PULLMAN – A mess of crimson and white jerseys pushing sleds, running routes and chasing athletic trainers for a swig of water? Yep, fall camp is upon us.
The Cougars held their first official team workout of the 2017 season on Wednesday afternoon at Martin Stadium, which will also host Thursday’s session before the team crams into yellow school buses and makes the 35-mile haul down to Lewiston’s Sacajawea Junior High.
Players were asked about the stay in Lewiston – what excites them about this annual pilgrimage to Idaho?
“Not the heat – I can tell you that much –or the smell,” linebacker Peyton Pelluer joked. “I like the grass fields. It’s a little cooler than the turf field. It’s just fun being down there and all your guys are there and all you’re doing is playing ball.”
The trip to Lewiston comes two days later this year because Cougar camp is starting two days earlier. If you missed the reason for that, Mike Leach delivered a 430-word diatribe on the topic during Monday’s teleconference:
And now that you’re done with that, below are a few observations from Wednesday’s practice in Pullman:
No 9? No 21? No problem
Wide receiver Tavares Martin Jr. has heard the question one too many times: “How do you guys go about replacing a Gabe Marks or a River Cracraft?”
Prepped as if he knew he’d get it again, Martin shot back Wednesday when asked about life without No. 9 or No. 21.
“I don’t know what you want me to tell you all, it’s not like they can stay here for 20 years,” he said. “I miss them, but I know I can’t dwell on it. I’ve got like six other guys I have to focus on.”
The Cougars do lose the top receiver tandem in school history – and Martin will surely be reminded of that fact at least once more before the year’s over – but they also return a handful of long, speedy weapons capable of winning 50/50 balls and leaving defenders in their tracks.
Of that crew, Martin’s most likely to win a 40-yard dash, but Isaiah Johnson-Mack, Robert Lewis, Kyle Sweet, C.J. Dimry and Dezmon Patmon all showed good burst on Wednesday.
One of the more impressive plays came when Johnson-Mack got a step on Darrien Molton while running a fade to the back of the end zone. Johnson-Mack cradled in the pass with a step to spare before flailing out of the end zone. Dimry also took a high ball out of the air in traffic for a touchdown and Patmon (see more on Dez below) spent much of the afternoon out-muscling smaller DBs for rights to the football.
“I just feel like the sky’s the limit,” Martin said of the receivers.
Promising debut for Patmon
The 6-foot-4, 212-pound sophomore had one of the best spring campaigns of any Cougar, and Patmon made another statement – rather, a handful of them – Wednesday afternoon during skeleton and team drills.
Not including Dimry, Patmon has the best size of any pass-catcher on the Cougar roster – and his raw ability isn’t bad either. But the San Diego native rounded out his skillset this offseason by adding speed to supplement his supremely wide frame.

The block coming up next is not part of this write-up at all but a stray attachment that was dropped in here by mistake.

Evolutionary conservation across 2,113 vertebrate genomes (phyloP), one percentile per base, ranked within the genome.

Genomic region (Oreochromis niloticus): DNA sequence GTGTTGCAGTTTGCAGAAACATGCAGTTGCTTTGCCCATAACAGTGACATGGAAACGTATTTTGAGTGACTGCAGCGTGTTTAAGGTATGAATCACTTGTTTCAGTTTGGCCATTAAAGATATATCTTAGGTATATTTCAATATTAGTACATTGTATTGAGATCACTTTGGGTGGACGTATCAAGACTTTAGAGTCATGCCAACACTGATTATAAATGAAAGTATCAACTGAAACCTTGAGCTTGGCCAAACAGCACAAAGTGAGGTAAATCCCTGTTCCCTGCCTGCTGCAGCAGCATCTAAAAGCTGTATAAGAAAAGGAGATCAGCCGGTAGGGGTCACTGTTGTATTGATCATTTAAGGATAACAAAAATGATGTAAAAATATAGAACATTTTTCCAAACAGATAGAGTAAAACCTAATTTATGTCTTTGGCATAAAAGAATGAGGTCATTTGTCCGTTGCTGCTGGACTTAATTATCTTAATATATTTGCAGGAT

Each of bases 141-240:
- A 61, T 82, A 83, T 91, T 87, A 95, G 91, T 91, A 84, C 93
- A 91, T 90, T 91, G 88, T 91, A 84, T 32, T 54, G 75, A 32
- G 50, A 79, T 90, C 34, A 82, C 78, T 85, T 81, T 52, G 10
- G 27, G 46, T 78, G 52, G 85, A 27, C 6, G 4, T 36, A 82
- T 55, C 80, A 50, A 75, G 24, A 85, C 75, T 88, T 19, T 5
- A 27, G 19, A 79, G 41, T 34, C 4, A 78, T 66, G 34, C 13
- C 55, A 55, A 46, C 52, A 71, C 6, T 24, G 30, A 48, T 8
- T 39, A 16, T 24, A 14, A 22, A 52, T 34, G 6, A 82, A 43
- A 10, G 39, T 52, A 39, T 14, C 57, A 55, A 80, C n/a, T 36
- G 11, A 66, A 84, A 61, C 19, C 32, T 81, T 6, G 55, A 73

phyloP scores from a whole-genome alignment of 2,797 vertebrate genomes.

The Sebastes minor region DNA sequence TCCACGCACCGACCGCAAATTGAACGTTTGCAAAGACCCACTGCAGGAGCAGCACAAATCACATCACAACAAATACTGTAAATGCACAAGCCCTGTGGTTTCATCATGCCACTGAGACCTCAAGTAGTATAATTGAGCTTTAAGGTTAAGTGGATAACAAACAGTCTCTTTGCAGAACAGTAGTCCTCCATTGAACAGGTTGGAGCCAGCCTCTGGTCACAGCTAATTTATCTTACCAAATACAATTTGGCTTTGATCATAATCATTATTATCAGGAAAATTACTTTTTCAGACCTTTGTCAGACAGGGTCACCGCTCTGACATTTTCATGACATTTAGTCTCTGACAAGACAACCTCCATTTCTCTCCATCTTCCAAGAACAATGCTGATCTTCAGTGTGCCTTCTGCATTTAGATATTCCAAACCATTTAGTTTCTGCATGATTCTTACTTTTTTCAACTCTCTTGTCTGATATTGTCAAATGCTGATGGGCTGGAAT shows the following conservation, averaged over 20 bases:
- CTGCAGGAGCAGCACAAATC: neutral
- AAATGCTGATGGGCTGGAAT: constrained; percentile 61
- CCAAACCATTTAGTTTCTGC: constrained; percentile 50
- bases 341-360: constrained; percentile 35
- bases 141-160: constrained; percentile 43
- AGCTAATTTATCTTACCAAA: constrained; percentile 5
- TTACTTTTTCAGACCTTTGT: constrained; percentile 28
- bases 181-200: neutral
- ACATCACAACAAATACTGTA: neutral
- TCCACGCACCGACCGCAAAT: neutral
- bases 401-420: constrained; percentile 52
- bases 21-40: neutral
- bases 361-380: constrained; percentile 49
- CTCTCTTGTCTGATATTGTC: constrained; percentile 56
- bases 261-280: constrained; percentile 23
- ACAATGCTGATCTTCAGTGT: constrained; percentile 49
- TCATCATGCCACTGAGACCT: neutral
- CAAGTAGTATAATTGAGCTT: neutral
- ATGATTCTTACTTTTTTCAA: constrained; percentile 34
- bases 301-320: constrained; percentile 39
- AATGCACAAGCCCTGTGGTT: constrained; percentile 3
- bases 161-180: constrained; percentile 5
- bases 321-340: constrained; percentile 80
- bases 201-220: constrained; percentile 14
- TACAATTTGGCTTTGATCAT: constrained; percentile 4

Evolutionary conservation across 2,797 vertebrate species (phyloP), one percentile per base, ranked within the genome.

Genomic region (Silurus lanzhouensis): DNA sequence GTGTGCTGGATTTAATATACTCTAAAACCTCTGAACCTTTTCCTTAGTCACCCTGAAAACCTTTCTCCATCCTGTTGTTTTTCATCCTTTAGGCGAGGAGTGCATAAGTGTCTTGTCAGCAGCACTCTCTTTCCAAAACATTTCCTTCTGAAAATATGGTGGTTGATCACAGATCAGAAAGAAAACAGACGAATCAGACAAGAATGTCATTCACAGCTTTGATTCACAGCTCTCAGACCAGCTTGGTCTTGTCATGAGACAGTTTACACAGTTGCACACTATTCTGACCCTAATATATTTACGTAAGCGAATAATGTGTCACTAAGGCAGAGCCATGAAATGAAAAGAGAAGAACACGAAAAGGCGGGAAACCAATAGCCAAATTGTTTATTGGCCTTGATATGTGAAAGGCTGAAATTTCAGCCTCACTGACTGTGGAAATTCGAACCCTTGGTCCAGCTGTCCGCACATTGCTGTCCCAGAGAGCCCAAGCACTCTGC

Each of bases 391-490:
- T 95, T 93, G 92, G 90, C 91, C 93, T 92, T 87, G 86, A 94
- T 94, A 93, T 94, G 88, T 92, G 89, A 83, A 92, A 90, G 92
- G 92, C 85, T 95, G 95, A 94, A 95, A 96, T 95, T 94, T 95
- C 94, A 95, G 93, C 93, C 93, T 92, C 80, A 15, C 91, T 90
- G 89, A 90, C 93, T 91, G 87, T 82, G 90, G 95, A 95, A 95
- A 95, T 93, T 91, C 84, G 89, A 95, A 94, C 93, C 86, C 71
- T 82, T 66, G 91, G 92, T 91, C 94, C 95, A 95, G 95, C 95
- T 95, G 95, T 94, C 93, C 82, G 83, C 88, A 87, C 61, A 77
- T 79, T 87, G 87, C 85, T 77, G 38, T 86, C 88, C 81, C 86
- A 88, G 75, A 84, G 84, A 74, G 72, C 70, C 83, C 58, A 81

“(Strength) coach (Jason) Loscalzo has us dong squat cleans every day,” Patmon said. “So if you don’t get faster, you’re kind of doing something wrong. They kind of put you in every position to get faster and stronger.”
Outside receivers coach Dave Nichol said Patmon’s strengthened a trait maybe less visible to the naked eye: confidence.
“Just doing it a lot, right?” Nichols said. “Once you get a couple semesters in, you feel better about what you’re doing and with that comes confidence, with that comes more catches. Hopefully.”
Falk gets his feet moving
Where can a quarterback who rolled up some 4,500 yards with his arm get better? On his feet.
“Footwork” is perhaps the answer you get from 95% of QBs when asked where they can grow and Luke Falk, the decorated Cougar senior, certainly isn’t exempt.
Falk, and the other four WSU quarterbacks in attendance on day one, spent much of the practice sectioned off in a small corner of the southeast end zone running their feet through cones, pylons and other props.
“I think all of them can improve on footwork and I think it’s a constant maintenance item,” WSU coach Mike Leach said. “And I think it’s something that never goes away because everybody’s got to fight and resist that temptation to give in and be lazy and footwork a lot of times is where that starts, so I think you have to constantly reinforce and push that.”
The Cougar defensive backs were mostly chasing their offensive counterparts from behind, but corners Darrien Molton and Marcellus Pippins provided a steady presence in the defensive backfield, and probably emerged as WSU’s defensive MVPs when it was all said and done.
Molton made an especially nice play on a deep lob to Johnson-Mack, throwing his body in front of the bigger receiver to knock the ball away. He and Pippins seem to be the clear-cut favorites at either corner position, while Jalen Thompson and Robert Taylor saw the most action at safety when the No. 1 defense was on the field.
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